I’m a keen photographer, and in recent months have found myself snapping more live public events, including theatre and dance, sometimes for work, sometimes just for myself. I inevitably feel a little self-conscious doing this, and always aim to be as discreet as possible – being polite to the audience and performers, avoiding flash, and keeping to the back or perimeter (not always easy – I’m a short-arse). Perhaps I’m too hesitant at times, but when I do need to get in close I keep it short, get my pictures, and get out of the way. In many instances people have paid to see these shows, so I have no right to diminish or distract from their view, even if I do have a laminate.
So I was less than impressed when I attended the unveiling of a new Blue Plaque in Morley which celebrates Beryl Burton, a highly accomplished cyclist who lived much of her life there. A lot of local people were in attendance, including families with small children and older people, who all made a space for themselves (and each other) in a limited area and patiently waited for actress Maxine Peake to arrive for the grand unveiling. Naturally there were some big cameras and lenses there, stills and video, including some local press and others (like me) just capturing the event for themselves and posterity. So I was rather peeved when five different men with the biggest equipment (yes, I do get lens-envy) pounced and parked themselves in front of the crowd the second Maxine Peake appeared – a case of a few obstructing the view of many. Had they got in, got their pictures, and then either got out or simply crouched (a low angle wouldn’t go amiss, boys) it would’ve been ok. But they stayed for the duration. I’d positioned myself against a wall and grabbed a few snaps over their heads, but the lovely, chatty elderly lady on my right and little girl to my left couldn’t see a bloody thing. And one of those blokes committed a fashion crime to boot, sporting a backwards baseball cap.
Sometimes audience members are just as discourteous. I’m getting increasingly pissed off with people whipping out their iPads and holding them up at events. We do not attend live events to witness them through your big fuck off screens, thank you very much, put them down! Mobile phones are irritating enough, but holding up an iPad for the duration of a concert, even though you’ve already been asked to stop filming, is downright selfish. These people have no shame and no manners. If I wasn’t such a bad shot I’d carry a sling-shot and go on a screen-cracking spree.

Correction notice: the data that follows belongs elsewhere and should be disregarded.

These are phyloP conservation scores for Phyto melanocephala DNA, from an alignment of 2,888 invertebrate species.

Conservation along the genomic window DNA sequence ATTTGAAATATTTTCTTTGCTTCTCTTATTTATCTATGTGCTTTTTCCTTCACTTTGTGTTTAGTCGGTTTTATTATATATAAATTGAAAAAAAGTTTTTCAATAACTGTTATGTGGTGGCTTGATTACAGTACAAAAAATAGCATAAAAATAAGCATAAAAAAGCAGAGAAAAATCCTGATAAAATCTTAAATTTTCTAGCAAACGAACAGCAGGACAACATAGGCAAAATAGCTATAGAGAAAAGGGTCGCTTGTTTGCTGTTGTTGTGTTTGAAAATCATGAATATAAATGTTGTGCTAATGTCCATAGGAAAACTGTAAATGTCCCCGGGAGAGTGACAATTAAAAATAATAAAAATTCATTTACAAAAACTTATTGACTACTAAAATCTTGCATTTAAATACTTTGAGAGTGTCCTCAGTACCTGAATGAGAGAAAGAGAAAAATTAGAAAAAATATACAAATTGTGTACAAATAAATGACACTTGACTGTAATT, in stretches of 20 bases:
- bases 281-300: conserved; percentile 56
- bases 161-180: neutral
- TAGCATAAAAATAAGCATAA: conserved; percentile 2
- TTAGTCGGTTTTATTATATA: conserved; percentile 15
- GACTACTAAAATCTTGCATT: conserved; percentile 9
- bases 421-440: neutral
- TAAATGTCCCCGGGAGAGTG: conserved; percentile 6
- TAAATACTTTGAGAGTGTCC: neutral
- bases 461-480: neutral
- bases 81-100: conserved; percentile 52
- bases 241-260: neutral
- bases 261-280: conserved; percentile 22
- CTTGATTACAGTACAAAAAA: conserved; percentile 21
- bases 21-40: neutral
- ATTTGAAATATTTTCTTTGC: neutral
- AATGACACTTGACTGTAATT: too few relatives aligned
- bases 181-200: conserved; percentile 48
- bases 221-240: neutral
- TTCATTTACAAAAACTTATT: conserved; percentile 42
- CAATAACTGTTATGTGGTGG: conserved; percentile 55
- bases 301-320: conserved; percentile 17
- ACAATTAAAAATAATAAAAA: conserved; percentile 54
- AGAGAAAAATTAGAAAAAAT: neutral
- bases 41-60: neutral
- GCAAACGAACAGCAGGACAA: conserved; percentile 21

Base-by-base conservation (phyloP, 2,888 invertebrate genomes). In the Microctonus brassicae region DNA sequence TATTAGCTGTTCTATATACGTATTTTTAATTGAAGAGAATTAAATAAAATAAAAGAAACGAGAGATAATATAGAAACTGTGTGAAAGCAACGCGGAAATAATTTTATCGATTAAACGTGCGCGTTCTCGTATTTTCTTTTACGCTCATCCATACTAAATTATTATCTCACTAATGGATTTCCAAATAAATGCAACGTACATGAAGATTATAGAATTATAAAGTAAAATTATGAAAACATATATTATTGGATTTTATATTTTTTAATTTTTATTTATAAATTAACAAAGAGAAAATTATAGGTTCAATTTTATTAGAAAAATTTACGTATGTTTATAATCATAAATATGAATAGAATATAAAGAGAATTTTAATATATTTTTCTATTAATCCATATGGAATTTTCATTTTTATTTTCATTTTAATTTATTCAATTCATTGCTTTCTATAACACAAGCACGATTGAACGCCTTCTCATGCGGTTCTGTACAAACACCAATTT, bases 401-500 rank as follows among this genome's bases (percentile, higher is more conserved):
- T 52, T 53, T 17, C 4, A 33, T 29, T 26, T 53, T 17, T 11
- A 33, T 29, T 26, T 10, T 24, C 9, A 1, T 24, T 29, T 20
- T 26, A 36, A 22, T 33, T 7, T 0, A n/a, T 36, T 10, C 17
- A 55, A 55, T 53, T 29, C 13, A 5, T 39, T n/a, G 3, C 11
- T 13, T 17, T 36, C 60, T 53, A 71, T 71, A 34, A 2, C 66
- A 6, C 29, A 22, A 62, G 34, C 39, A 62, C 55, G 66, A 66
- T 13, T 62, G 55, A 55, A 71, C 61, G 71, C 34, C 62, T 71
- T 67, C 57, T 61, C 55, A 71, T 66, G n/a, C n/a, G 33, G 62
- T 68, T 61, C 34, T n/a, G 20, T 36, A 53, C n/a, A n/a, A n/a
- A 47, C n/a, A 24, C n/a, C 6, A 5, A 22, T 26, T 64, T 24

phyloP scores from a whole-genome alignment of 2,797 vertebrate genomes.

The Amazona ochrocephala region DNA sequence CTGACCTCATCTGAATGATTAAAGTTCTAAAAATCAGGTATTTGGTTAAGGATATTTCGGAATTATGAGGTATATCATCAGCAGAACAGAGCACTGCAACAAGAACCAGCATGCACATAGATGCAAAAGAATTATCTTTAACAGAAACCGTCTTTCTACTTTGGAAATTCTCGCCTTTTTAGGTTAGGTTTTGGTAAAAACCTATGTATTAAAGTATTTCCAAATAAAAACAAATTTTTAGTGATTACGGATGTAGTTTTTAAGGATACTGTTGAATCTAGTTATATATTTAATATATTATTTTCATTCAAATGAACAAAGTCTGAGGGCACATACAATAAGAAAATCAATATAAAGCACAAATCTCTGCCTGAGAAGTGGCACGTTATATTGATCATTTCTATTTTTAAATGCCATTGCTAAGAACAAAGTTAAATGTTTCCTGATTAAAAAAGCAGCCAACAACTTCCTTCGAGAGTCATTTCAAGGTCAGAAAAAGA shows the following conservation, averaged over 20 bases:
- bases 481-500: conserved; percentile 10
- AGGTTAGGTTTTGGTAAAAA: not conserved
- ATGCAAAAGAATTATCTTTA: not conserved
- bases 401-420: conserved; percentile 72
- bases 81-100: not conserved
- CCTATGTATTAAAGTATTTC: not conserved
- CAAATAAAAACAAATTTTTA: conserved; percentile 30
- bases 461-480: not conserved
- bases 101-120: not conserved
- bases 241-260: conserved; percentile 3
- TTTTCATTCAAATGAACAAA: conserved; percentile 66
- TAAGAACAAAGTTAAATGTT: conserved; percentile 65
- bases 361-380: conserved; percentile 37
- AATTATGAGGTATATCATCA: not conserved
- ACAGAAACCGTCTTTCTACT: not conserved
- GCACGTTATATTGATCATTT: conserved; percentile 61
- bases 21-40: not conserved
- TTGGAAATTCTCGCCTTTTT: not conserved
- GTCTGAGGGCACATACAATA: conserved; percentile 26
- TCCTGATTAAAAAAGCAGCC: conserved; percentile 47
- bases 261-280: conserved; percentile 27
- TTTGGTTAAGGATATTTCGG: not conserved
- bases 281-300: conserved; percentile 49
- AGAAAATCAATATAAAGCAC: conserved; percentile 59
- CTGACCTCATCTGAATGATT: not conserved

Going to see Prince was an interesting one. We all know he’s a musical genius, but simultaneously a bit daft, but when the venue and the band issued several requests that people simply enjoy the moment rather than experience it through their phones, most people respected this. And if I had tried to snap a quick phone pic he would’ve just been a distant dot with an afro and it would’ve looked shit, so I was happy to oblige. Other people in the crowd were not, and the repeated occurrence of mobile phone and – yes – fucking iPad screens, was distracting and irritating. I even saw one guy with a DSLR. Knob. The security staff really laid in to one persistent offender and, frankly, she deserved it, but – having paid a shit load of money for that ticket – I did not appreciate the hoo-ha she caused by repeatedly getting her phone out. I was there to see Prince and 3rdEyeGirl, not a kerfuffle.
Can we all learn a little common courtesy, is it really that hard? Are we really so doggedly determined to document everything, regardless of how crap it looks, that we’ll selfishly ruin someone else’s experience just so we can get a few hits on YouTube and Instagram? And when you next go to a gig, how about not standing in front of the short girl to ruin the spot she’s just found?
Next time I see someone with an iPad* at a public event I’m going to will them to drop it. And I hope it breaks.
(*other equally intrusive devices are available)